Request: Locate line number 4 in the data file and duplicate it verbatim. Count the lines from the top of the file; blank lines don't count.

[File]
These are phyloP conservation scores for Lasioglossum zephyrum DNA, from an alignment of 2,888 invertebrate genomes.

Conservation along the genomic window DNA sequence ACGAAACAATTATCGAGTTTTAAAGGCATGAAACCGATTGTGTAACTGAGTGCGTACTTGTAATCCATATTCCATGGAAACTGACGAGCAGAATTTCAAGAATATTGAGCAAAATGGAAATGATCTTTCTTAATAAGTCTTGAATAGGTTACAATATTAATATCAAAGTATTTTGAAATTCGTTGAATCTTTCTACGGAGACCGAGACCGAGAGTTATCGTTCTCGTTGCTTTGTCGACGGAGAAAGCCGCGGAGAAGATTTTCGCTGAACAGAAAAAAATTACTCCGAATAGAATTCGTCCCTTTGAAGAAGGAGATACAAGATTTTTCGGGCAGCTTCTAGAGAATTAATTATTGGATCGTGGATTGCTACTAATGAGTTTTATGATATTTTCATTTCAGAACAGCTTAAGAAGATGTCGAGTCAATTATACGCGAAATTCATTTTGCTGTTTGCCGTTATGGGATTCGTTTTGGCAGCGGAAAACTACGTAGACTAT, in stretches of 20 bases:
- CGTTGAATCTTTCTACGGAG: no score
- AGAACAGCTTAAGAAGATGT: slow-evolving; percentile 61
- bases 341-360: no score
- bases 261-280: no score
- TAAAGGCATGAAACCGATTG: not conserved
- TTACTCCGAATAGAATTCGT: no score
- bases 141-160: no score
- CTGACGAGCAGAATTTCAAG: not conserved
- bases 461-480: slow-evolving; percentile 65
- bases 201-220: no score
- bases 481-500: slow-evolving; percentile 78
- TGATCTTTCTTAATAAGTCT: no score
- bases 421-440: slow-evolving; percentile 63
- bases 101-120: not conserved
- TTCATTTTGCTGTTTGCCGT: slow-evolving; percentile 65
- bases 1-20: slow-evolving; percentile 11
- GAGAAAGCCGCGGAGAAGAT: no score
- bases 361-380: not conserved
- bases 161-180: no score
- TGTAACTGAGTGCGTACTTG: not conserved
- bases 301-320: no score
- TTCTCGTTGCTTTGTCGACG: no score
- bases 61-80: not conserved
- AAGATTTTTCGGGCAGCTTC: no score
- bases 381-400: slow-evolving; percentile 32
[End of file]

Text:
- AGAACAGCTTAAGAAGATGT: slow-evolving; percentile 61